Ancient dogs had stronger bite, jaw for mostly meat diet - study

A new study published by Murdoch University in Australia described the shape of 525 ancient dogs from archeological sites in Europe and found that the ancient dogs’ cutting tooth was stronger.

Major, one of the family dogs of US President Joe Biden and first lady Jill Biden, explores the South Lawn after on his arrival from Delaware at the White House in Washington, US January 24, 2021. (photo credit: ADAM SCHULTZ/WHITE HOUSE/HANDOUT VIA REUTERS/FILE PHOTO)
Major, one of the family dogs of US President Joe Biden and first lady Jill Biden, explores the South Lawn after on his arrival from Delaware at the White House in Washington, US January 24, 2021.
(photo credit: ADAM SCHULTZ/WHITE HOUSE/HANDOUT VIA REUTERS/FILE PHOTO)

Ever get something stuck in your dog’s jaw? Or have difficulty extracting it?

 Well, take some comfort in knowing that the jaw of your pet dog today is very different than the jaws of ancient dogs. A new study published by Murdoch University in Australia described the shape of 525 ancient dogs from archeological sites in Europe and found that the ancient dogs’ cutting tooth was stronger than their modern offspring.

Dr. Colline Brassard studied the lower jaws of more European dogs who lived between 5,000 and 10,000 years ago and compared their structure with the jaws of modern dogs and wolves. 

The university said that the lower jaw was robust to survive fossilization and served as a valuable tool to understand the diets of animals that have been dead for millennia.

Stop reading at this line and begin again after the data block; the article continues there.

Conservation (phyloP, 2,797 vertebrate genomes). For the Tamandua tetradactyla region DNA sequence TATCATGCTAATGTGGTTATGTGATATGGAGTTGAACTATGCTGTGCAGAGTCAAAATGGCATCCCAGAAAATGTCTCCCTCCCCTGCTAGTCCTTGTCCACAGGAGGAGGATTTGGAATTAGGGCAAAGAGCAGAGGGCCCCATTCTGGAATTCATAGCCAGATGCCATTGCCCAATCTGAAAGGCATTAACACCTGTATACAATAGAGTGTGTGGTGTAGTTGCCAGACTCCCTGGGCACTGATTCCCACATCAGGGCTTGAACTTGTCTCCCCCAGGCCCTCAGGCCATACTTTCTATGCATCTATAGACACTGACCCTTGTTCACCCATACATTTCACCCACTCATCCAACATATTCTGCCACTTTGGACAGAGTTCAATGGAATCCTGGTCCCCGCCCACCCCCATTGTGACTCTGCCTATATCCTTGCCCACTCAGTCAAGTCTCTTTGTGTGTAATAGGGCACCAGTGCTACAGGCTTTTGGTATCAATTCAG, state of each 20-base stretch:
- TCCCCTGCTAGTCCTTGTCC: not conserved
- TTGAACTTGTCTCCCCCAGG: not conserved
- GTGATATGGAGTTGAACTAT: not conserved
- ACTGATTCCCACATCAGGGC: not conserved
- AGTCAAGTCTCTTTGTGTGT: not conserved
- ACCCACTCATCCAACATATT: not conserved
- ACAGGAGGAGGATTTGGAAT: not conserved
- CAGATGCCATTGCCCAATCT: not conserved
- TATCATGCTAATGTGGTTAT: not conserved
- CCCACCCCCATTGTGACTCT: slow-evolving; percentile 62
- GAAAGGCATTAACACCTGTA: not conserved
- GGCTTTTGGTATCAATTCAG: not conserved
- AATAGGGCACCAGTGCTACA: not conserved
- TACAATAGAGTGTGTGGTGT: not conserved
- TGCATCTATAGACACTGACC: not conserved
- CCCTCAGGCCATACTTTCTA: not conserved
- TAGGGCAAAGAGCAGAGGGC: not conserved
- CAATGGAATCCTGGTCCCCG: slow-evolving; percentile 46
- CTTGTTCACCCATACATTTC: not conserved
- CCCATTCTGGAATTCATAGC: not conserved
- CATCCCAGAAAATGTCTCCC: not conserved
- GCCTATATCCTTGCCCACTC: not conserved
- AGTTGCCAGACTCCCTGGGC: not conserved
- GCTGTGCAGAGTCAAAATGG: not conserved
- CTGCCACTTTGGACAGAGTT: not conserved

A member of kibbutz plays with his dogs in a field near the border between Israel and Gaza, outside Kibbutz Beeri, Israel November 16, 2018 (credit: REUTERS/AMIR COHEN)A member of kibbutz plays with his dogs in a field near the border between Israel and Gaza, outside Kibbutz Beeri, Israel November 16, 2018 (credit: REUTERS/AMIR COHEN)

The study found that the ancient European dogs’ jaws shape proved they ate harder foods than modern dogs and had a stronger biting force that was likely useful for hunting and to protect themselves. 

“Ancient dogs are physically distinctive from those of modern dogs, with the main differences in the curvature of the body under the carnassial (cutting) tooth, suggesting they fed on more tough and hard foods than most modern dogs.’’ said Brassard. 

The Murdoch University said that modern dogs have an omnivorous diet and eat both plants and meat. Ancient dogs almost exclusively had a carnivorous diet which required them to have a stronger jaw and bite. The shift over time is what led, the study showed, to the evolution of the dog jaw.